Millions of people around the globe lose their lives to stroke each year despite most strokes being treatable, according to figures from the World Stroke Organisation (WSO).
It said alarmingly, more than 6.5 million deaths are caused by stroke annually making it the world’s second biggest killer and far deadlier than car crashes (1.3 million) and lung cancer (1.6 million) combined.
Marking World Stroke Day on October 29, the Stroke Foundation in Australia joined campaigners around the world in calling for global action to reduce inequality in stroke treatment.
Stroke Foundation chief executive officer and WSOboard member Sharon McGowan said many lives could be saved with improved access to treatment.
“It is a tragic misconception that stroke can’t be treated. There are highly effective treatments for this disease but sadly too many patients continue to miss out,” she said.
“Around the world there will be more than 17 million strokes this year and we know far too many people will be left with a significant disability – or worse lose their life – because they didn’t have access to best-practice treatment.
“In Australia, around 20,000 stroke patients a year are denied access to the full benefits of stroke unit care and just seven per cent of all ischaemic stroke patients receive clot busting treatment – resulting in death and unnecessary disability requiring a lifetime of care.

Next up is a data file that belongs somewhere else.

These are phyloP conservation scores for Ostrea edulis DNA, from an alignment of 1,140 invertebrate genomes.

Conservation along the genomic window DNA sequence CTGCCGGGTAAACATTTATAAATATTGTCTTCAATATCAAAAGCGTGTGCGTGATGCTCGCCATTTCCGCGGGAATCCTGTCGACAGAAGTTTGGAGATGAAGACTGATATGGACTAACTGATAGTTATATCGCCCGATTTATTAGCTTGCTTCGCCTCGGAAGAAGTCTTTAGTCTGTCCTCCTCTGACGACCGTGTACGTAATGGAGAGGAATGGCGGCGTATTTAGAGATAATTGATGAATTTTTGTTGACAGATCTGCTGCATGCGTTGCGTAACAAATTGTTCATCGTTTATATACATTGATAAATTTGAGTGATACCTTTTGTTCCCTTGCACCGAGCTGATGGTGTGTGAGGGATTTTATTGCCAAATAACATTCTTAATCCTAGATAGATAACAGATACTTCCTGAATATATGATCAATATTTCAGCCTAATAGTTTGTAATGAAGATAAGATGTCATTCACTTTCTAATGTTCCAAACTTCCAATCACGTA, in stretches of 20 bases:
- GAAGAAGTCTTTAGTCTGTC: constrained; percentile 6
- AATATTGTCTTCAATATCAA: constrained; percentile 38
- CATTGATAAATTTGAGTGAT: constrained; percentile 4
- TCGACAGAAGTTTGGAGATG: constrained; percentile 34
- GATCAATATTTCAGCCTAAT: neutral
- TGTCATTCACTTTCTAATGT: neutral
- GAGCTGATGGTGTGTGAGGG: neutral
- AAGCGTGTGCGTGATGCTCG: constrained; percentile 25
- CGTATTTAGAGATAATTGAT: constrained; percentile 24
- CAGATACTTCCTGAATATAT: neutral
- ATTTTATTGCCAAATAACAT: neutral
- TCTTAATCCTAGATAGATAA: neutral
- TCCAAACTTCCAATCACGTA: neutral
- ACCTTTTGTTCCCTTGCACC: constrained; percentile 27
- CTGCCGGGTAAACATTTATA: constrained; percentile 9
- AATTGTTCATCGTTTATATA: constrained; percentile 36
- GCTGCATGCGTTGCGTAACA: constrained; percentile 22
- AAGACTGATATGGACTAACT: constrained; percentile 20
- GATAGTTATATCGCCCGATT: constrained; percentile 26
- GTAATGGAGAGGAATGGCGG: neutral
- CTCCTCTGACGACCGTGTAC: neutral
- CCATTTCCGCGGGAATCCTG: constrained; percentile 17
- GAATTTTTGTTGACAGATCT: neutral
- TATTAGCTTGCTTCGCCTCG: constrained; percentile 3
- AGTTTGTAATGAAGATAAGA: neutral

“Recognising the signs of stroke early, treating it as a medical emergency with admission to a specialised stroke unit, and access to the best professional care can substantially improve outcomes.
“Australia is championing significant advances in stroke treatment and care but the health system must now adapt to support health professionals in the delivery of these advancements.
“This World Stroke Day we are joining the global movement to demand government action on stroke. Stroke should not a death sentence – together we can prevent, treat and beat this devastating disease.”
WSOpresident Stephen Davis said more needed to be done to improve equity of access to critical treatments, particularly for low-income communities.
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